[2]: (Coe 2003, p 76-77)

[3]: (Southworth 2004, 325)

[4]: (Tully 2005, 14)

[5]: (Higham 2004, 74)

[6]: (Higham 2004, 75)

[7]: (Higham 2014, 831)

[8]: (Higham 2014b, 293)

[9]: (Higham 2014b, 294)

[10]: (Higham 2014b, 343)


Language

Language:
Old Khmer

’What is at least clear is that the people who lived in the lower Mekong Valley and delta in this period were the ancestors of the modern Khmers, speaking an archaic form of the Cambodian language.’ [1] ’Language: Old Khmer’ [2]

[1]: (Tully 2005, 14)

[2]: (West 2009, 160)

Language:
Sanskrit

’What is at least clear is that the people who lived in the lower Mekong Valley and delta in this period were the ancestors of the modern Khmers, speaking an archaic form of the Cambodian language.’ [1] ’Language: Old Khmer’ [2]

[1]: (Tully 2005, 14)

[2]: (West 2009, 160)



Social Complexity Variables
Social Scale
Population of the Largest Settlement:
60,000 people

Inhabitants. ’The principal city of Chenla housed over 20,000 families.’ [1]

[1]: (Higham 2014b, 293)


Polity Territory:
531,000 km2

in squared kilometers. Michael Vickery points out that the inscriptions left by the chieftains of the adjoining Dangrek region make no reference to Chenla, and that it is most likely that Chenla existed within the boundaries of the modern Cambodian state, somewhere between the Great Lake to the west and Kampot, Takeo or Kompong Speu to the east, and within the Mekong Valley.’ [1] ’This region incorporates the Mekong valley between Phnom Penh and the Dang Raek mountains, with lateral branches to include the drainage basin of the Tonle Sap and the Mun River valley’ [2] ’According to Coedes, this powerful kingdom, which eventually covered a territory almost equal in extent to that of the later Khmer Empire, subsequently divided itself into a ’Land Zhenla’ that included most of Cambodia and the Khorat Plateau, and a ’Water Zhenla’, centered on the Delta.’ [3]

[1]: (Tully 2005, 14)

[2]: (Higham 2014, 287)

[3]: (Coe 2003, 60)


Hierarchical Complexity
Settlement Hierarchy:
[3 to 4]

levels. Derived by extrapolating from Higham’s description of ancient Funan from 550 CE. ’Within this period of competition and endemic conflict [the 250 years from AD 550], the inscriptions of Jayavarman I reflect a breakthrough in state formation, with his appointment of state officials and creation of at least three and probably four levels of settlement hierarchy.’ [1]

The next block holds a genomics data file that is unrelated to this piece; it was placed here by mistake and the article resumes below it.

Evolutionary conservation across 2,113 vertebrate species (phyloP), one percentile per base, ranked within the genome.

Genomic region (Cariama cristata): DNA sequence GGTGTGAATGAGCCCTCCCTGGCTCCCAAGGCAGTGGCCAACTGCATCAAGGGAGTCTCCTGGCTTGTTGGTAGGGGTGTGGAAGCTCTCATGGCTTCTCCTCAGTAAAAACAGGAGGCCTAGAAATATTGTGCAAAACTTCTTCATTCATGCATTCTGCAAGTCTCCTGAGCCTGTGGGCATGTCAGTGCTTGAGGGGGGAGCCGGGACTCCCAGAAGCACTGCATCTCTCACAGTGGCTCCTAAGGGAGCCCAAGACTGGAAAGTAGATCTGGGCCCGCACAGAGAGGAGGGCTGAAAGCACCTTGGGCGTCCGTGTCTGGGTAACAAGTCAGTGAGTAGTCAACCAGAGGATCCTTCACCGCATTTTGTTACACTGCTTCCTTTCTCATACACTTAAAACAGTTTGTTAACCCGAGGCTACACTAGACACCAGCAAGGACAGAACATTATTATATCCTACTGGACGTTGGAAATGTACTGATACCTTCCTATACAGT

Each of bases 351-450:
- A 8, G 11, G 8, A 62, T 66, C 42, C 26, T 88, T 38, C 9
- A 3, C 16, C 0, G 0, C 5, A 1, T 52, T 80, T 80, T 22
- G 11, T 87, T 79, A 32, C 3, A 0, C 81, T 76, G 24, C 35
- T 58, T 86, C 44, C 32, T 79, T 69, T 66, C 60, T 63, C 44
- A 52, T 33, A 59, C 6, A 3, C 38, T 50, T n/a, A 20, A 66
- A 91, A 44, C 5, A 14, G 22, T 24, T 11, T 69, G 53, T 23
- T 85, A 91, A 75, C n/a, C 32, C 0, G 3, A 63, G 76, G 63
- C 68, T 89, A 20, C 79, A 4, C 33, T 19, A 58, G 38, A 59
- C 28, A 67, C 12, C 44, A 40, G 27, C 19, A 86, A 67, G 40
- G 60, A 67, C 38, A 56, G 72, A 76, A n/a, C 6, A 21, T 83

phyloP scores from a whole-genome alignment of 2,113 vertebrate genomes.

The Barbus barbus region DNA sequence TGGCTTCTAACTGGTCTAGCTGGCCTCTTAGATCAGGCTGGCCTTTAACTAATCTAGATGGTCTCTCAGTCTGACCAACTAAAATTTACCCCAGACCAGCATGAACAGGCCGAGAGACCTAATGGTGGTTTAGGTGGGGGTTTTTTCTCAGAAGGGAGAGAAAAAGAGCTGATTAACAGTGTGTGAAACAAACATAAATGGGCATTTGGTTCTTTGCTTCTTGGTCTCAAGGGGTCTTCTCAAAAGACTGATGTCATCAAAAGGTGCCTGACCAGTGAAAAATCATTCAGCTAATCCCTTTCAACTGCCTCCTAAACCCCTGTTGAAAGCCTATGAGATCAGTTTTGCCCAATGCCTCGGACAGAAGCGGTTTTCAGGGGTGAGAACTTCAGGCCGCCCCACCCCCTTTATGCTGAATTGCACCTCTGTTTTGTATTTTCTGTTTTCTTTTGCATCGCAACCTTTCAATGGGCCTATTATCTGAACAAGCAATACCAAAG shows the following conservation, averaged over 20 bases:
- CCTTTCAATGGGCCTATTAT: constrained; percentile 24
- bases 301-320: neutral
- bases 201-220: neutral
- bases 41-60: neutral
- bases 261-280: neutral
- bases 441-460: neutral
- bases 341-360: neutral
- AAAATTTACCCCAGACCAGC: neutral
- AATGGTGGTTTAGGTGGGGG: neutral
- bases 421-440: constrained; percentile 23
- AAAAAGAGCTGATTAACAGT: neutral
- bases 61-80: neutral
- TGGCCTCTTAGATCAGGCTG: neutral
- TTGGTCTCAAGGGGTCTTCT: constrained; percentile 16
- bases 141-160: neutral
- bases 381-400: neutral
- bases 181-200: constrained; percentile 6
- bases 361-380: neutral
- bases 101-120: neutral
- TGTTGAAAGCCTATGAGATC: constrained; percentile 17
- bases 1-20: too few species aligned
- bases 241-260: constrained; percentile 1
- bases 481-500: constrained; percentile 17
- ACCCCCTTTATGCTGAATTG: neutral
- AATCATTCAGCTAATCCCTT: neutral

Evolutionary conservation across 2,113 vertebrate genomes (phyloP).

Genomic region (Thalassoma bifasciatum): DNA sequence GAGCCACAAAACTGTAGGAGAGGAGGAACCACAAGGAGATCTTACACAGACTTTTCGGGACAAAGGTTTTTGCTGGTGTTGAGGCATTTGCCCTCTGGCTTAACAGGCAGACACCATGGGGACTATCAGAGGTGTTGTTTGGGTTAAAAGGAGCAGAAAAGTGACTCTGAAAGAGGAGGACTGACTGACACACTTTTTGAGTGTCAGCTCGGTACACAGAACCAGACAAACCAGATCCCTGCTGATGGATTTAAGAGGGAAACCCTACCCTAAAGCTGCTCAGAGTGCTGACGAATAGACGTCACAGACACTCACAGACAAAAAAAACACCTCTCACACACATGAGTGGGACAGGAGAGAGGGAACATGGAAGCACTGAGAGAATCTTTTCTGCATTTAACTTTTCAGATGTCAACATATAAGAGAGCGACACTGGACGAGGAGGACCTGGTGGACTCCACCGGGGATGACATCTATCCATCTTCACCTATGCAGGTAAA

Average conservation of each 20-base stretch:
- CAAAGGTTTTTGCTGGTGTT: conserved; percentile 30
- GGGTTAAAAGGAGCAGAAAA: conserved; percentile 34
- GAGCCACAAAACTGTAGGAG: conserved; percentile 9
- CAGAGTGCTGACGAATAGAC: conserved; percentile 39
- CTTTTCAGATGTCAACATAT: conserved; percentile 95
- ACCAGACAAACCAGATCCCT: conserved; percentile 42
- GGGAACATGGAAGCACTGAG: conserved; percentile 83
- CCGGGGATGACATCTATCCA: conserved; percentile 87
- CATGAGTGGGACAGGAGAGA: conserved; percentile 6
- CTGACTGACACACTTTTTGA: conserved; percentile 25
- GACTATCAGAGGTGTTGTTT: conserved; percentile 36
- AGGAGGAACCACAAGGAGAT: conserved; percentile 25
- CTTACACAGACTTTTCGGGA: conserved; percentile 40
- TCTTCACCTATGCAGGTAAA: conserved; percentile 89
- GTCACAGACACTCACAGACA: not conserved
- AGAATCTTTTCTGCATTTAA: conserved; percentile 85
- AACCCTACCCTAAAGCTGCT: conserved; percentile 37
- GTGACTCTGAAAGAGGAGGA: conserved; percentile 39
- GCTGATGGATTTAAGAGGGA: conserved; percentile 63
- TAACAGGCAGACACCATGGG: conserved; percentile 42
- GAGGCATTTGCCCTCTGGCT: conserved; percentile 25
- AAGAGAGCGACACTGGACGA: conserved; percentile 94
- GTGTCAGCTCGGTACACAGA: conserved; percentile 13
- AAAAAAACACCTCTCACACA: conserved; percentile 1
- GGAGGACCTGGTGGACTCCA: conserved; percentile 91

[1]: (Higham 2014b, 405)


Religious Level:
4

levels. As the complexity of the religious system grows, it is likely that there would be more religious levels that would lead into Angkor’s 6 religious levels. So even though, as Vickery points out, that it is difficult to know about the religion in the Pre-Angkorian era, we can assume that at this stage there are more levels than in the previous period.
(4) purohita (chief priest of the king)(3) royal hotar (sacrificer)(2) religious functionaries who received the Sanskrit title of acharya, a learned priest who acted as teacher and spiritual guide; or pandit, someone versed in sacred lore; or of upadhyaya, a teacher and preceptor learned in the vedas(1) local priests
’Because all the Classic inscriptions deal with matters that are fundamentally religious in nature [...] we have much information on the central religious hierarchy, but little about the secular one. [...] The religious authorities and functionaries in the royal court were certainly almost entirely Brahmin caste [Level 2], although some priests in the provinces and villages [Level 1] may not have been so. Most of them may have received the honorific Khmer title of sten an, reserved for learned men. We already run across the purohita [Level 4]. In peninsular India, this Sanskrit word indicated a family priest or chaplain; in Classic Angkor, this important individual was the chaplain and chief priest of the king and, at least according to the self-serving Sdok Kak Thom stela, was a hereditary officer charged with maintaining the cult of the devajara. The Sanskrit title of hotar or ’sacrificer’ occurs frequently in the texts; this is also supposed to indicate ’royal chaplain’ - but the exact scope of the term is unclear since while the royal purohita of the devaraja was a hotar, there were other hotars [Level 3]. Most of these may have had important administrative roles. There were many religious functionaries who received the Sanskrit title of acharya, a learned priest who acted as teacher and spiritual guide; or pandit, someone versed in sacred lore; or of upadhyaya, a teacher and preceptor learned in the vedas [Level 2]. As with many Classic Khmer titles, there is little information on whether these were or were not interchangeable.’ [1]